And they’re not limited to a military dungeon. If it’s large numbers of Americans whom the military is rounding up, concentration camps can be used. As Justice Scalia recently pointed out, the U.S. Supreme Court case upholding the military round-ups of Japanese Americans and their placement into concentration camps has never been overruled. The same thing, he said, could happen again.

Now, one might say, “But Jacob, terrorism is an act of war, not a criminal offense. Therefore, it is entirely proper for the military to take Americans suspected of terrorism into custody as POWs and treat them accordingly.”

Well, you’d have a hard time convincing the federal judge who is now considering a resentencing of Padilla of that.

Federal judge, you ask? Resentencing, you ask? “Jacob, I thought you said Padilla was in military custody as a POW.”

That’s right. But what the feds did after they secured a favorable court ruling on military custody over Americans in the perpetual “war on terrorism,” they quickly and suddenly removed Padilla from military custody and transferred him to the federal courts for criminal prosecution for terrorism. Imagine that: After repeatedly telling the federal courts that Padilla was a dangerous “enemy combatant” in the “war on terrorism,” they shifted gears and transferred him to criminal defendant status, where he was convicted and sentenced of terrorist-related criminal offenses.

So, what does all this mean? It means that we now live in a country in which our own government has the option of treating Americans citizens either as “enemy combatants” or criminal defendants for a suspected terrorist offense. That is, if two Americans are both accused of committing the same terrorist  offense, one can be sent to the military and the other to the federal courts. You couldn’t find a better example of denial of equal treatment under law and a violation of the “rule of law” than that.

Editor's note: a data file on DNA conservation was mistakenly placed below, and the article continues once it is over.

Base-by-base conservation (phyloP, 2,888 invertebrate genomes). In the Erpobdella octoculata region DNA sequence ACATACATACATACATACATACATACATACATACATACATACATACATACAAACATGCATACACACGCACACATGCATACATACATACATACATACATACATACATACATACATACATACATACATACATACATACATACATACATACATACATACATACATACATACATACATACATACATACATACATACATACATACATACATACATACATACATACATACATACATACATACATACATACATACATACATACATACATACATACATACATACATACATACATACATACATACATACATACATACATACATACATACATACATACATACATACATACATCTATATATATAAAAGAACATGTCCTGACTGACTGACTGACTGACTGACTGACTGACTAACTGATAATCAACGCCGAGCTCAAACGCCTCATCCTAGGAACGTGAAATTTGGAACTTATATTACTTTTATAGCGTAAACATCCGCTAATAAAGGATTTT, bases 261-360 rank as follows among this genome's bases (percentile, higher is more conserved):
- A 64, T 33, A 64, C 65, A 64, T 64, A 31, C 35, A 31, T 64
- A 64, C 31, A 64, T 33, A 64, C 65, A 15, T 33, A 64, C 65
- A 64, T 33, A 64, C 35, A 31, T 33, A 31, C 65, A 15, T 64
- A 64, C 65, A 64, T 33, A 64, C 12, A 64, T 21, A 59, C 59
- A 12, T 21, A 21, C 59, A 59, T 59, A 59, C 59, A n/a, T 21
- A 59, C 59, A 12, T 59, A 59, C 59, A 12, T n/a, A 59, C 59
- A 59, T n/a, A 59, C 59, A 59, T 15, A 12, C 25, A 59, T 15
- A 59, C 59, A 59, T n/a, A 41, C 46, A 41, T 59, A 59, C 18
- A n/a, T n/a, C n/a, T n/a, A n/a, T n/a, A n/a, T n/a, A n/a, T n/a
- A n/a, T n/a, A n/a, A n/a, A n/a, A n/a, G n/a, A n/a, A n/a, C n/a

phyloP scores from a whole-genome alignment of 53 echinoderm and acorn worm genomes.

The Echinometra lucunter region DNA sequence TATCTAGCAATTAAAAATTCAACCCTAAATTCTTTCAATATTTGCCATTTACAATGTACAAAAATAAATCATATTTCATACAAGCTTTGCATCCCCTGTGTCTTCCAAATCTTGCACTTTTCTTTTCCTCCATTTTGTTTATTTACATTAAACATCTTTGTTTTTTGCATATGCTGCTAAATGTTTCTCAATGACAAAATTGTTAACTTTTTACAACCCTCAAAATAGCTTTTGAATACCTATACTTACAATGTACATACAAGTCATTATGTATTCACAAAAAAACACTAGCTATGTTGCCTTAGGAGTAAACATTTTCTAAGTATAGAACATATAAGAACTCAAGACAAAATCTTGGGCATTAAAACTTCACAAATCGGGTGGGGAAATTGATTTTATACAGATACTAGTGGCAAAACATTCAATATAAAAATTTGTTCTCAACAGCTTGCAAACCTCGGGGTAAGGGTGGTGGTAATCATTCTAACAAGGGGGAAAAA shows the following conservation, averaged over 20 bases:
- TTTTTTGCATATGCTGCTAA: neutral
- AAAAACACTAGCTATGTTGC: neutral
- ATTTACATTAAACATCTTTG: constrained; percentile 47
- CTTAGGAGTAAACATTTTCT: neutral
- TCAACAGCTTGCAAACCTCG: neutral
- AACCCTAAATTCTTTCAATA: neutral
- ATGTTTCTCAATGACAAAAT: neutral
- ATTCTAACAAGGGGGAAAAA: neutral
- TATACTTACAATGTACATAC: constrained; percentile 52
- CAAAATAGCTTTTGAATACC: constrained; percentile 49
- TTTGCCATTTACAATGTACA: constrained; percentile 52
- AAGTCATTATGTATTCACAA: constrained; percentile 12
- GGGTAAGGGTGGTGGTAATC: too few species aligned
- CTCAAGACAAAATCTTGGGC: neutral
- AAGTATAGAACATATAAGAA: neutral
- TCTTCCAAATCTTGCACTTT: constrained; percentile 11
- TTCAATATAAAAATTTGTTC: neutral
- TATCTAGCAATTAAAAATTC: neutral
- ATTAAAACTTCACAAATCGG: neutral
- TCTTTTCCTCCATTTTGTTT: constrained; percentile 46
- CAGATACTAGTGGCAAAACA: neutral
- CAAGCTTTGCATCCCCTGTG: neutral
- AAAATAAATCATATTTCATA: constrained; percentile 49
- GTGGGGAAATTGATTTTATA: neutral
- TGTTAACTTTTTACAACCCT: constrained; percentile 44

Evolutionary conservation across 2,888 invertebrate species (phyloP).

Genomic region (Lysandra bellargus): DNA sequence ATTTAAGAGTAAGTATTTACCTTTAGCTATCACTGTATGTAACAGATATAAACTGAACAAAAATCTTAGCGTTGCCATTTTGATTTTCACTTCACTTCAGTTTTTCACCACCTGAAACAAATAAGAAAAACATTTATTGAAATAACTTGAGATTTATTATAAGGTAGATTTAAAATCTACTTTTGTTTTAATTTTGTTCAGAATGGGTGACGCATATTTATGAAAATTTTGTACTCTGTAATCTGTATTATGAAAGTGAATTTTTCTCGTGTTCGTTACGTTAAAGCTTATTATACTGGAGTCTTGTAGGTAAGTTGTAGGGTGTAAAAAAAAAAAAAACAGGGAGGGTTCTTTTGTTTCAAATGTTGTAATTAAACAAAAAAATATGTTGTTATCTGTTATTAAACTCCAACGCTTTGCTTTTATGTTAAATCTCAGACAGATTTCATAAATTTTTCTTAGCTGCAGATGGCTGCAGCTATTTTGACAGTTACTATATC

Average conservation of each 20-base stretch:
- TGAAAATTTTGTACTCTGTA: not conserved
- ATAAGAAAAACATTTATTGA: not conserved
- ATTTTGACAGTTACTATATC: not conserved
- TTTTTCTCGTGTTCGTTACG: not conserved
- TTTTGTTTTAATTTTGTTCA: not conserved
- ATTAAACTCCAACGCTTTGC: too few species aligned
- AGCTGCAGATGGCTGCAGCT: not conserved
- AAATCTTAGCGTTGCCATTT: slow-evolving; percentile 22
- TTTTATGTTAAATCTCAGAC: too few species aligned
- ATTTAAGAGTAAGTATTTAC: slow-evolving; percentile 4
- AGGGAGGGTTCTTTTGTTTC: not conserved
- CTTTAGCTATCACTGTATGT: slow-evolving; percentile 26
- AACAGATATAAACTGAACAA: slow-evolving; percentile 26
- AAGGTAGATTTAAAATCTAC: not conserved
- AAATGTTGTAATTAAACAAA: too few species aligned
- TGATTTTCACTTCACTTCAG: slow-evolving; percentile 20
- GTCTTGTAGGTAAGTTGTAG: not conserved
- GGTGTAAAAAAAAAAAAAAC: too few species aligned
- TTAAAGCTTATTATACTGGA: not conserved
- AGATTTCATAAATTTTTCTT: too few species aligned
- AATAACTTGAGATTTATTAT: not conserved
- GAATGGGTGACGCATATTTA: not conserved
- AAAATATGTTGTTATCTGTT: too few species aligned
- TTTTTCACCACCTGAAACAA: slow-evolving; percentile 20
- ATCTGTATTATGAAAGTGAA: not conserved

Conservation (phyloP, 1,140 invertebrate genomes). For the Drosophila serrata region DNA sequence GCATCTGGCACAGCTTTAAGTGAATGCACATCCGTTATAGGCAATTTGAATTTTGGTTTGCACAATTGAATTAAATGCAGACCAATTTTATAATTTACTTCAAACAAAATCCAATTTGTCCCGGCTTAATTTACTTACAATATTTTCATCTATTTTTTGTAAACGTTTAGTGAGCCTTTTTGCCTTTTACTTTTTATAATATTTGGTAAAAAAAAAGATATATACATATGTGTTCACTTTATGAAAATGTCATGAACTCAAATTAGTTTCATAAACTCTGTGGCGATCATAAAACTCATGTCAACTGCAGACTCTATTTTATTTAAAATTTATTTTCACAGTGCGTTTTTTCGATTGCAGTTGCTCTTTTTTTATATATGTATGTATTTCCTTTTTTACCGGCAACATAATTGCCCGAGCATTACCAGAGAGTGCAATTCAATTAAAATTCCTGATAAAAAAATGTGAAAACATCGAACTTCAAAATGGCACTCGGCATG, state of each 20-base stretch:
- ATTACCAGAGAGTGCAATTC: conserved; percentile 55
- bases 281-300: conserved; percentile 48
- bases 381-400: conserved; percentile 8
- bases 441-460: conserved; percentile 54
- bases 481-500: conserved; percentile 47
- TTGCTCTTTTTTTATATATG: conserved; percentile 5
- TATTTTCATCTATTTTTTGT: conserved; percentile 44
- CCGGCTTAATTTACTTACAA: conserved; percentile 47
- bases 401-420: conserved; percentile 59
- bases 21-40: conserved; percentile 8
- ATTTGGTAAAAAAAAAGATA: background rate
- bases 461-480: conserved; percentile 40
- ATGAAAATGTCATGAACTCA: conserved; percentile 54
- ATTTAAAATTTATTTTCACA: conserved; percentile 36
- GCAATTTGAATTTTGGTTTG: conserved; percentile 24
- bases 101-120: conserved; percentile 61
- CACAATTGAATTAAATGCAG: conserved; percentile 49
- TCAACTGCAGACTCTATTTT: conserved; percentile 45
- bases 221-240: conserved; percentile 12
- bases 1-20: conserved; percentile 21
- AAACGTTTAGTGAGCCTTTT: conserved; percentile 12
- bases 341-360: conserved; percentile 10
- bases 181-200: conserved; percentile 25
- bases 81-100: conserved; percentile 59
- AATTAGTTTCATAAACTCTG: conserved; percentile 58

One might say, “Oh, well, no big deal. President Obama and his army might now wield this power but at least they’re not exercising it. There are no roundups taking place.”

But that’s not the test of a free society. A free society is one in which government officials don’t even wield those types of totalitarian powers. Moreover, history has shown more than once that when people surrender totalitarian powers to their rulers, they are inevitably exercised in the next big crisis. And let’s not forget here that the next president who wields this power and who will be in charge of military might well be Hillary Clinton.

Jose Padilla is now facing a resentencing hearing. I wonder if he knows that the ruling in his case now applies to all Americans. I wonder if he counts himself lucky. After all, don’t forget: U.S. officials also now wield the authority to assassinate Americans.

This post was written by:

Jacob G. Hornberger is founder and president of The Future of Freedom Foundation. He was born and raised in Laredo, Texas, and received his B.A. in economics from Virginia Military Institute and his law degree from the University of Texas. He was a trial attorney for twelve years in Texas. He also was an adjunct professor at the University of Dallas, where he taught law and economics. In 1987, Mr. Hornberger left the practice of law to become director of programs at the Foundation for Economic Education. He has advanced freedom and free markets on talk-radio stations all across the country as well as on Fox News’ Neil Cavuto and Greta van Susteren shows and he appeared as a regular commentator on Judge Andrew Napolitano’s show Freedom Watch. View these interviews at LewRockwell.com and from Full Context. Send him email.